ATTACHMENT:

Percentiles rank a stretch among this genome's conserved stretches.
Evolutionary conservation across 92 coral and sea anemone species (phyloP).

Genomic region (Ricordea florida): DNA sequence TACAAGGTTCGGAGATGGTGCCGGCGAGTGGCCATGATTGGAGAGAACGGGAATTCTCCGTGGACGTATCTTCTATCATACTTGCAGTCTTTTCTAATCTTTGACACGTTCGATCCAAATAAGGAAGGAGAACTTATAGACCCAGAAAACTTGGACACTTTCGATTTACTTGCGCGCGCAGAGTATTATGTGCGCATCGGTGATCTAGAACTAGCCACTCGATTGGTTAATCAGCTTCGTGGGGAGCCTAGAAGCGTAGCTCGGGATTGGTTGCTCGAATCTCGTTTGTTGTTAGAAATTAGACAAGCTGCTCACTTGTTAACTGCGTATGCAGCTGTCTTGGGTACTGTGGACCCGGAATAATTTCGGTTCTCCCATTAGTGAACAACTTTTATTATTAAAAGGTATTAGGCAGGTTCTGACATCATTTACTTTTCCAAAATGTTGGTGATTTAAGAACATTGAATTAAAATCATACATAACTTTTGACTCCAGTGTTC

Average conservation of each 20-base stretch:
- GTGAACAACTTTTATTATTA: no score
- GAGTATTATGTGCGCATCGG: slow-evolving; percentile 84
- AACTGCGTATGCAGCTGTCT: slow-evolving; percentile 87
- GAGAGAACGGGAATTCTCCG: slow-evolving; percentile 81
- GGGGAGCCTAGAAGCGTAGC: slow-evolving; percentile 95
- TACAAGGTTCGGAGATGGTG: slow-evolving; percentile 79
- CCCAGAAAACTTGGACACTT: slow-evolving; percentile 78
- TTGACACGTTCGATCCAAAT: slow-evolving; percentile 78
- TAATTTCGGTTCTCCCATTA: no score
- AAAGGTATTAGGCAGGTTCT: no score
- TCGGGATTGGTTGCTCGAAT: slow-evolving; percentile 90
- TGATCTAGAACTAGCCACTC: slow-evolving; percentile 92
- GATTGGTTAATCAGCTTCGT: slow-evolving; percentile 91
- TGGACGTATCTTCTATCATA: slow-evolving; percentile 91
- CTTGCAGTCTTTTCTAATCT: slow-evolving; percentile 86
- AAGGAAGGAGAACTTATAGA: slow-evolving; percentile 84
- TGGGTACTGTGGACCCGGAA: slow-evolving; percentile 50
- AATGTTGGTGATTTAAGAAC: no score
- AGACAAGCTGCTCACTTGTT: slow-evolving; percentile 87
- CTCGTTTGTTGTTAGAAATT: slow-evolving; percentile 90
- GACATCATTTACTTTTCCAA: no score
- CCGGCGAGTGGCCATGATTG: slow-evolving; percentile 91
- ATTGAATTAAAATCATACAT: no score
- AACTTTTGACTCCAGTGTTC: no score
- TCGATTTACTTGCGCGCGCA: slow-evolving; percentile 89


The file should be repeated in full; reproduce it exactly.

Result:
Percentiles rank a stretch among this genome's conserved stretches.
Evolutionary conservation across 92 coral and sea anemone species (phyloP).

Genomic region (Ricordea florida): DNA sequence TACAAGGTTCGGAGATGGTGCCGGCGAGTGGCCATGATTGGAGAGAACGGGAATTCTCCGTGGACGTATCTTCTATCATACTTGCAGTCTTTTCTAATCTTTGACACGTTCGATCCAAATAAGGAAGGAGAACTTATAGACCCAGAAAACTTGGACACTTTCGATTTACTTGCGCGCGCAGAGTATTATGTGCGCATCGGTGATCTAGAACTAGCCACTCGATTGGTTAATCAGCTTCGTGGGGAGCCTAGAAGCGTAGCTCGGGATTGGTTGCTCGAATCTCGTTTGTTGTTAGAAATTAGACAAGCTGCTCACTTGTTAACTGCGTATGCAGCTGTCTTGGGTACTGTGGACCCGGAATAATTTCGGTTCTCCCATTAGTGAACAACTTTTATTATTAAAAGGTATTAGGCAGGTTCTGACATCATTTACTTTTCCAAAATGTTGGTGATTTAAGAACATTGAATTAAAATCATACATAACTTTTGACTCCAGTGTTC

Average conservation of each 20-base stretch:
- GTGAACAACTTTTATTATTA: no score
- GAGTATTATGTGCGCATCGG: slow-evolving; percentile 84
- AACTGCGTATGCAGCTGTCT: slow-evolving; percentile 87
- GAGAGAACGGGAATTCTCCG: slow-evolving; percentile 81
- GGGGAGCCTAGAAGCGTAGC: slow-evolving; percentile 95
- TACAAGGTTCGGAGATGGTG: slow-evolving; percentile 79
- CCCAGAAAACTTGGACACTT: slow-evolving; percentile 78
- TTGACACGTTCGATCCAAAT: slow-evolving; percentile 78
- TAATTTCGGTTCTCCCATTA: no score
- AAAGGTATTAGGCAGGTTCT: no score
- TCGGGATTGGTTGCTCGAAT: slow-evolving; percentile 90
- TGATCTAGAACTAGCCACTC: slow-evolving; percentile 92
- GATTGGTTAATCAGCTTCGT: slow-evolving; percentile 91
- TGGACGTATCTTCTATCATA: slow-evolving; percentile 91
- CTTGCAGTCTTTTCTAATCT: slow-evolving; percentile 86
- AAGGAAGGAGAACTTATAGA: slow-evolving; percentile 84
- TGGGTACTGTGGACCCGGAA: slow-evolving; percentile 50
- AATGTTGGTGATTTAAGAAC: no score
- AGACAAGCTGCTCACTTGTT: slow-evolving; percentile 87
- CTCGTTTGTTGTTAGAAATT: slow-evolving; percentile 90
- GACATCATTTACTTTTCCAA: no score
- CCGGCGAGTGGCCATGATTG: slow-evolving; percentile 91
- ATTGAATTAAAATCATACAT: no score
- AACTTTTGACTCCAGTGTTC: no score
- TCGATTTACTTGCGCGCGCA: slow-evolving; percentile 89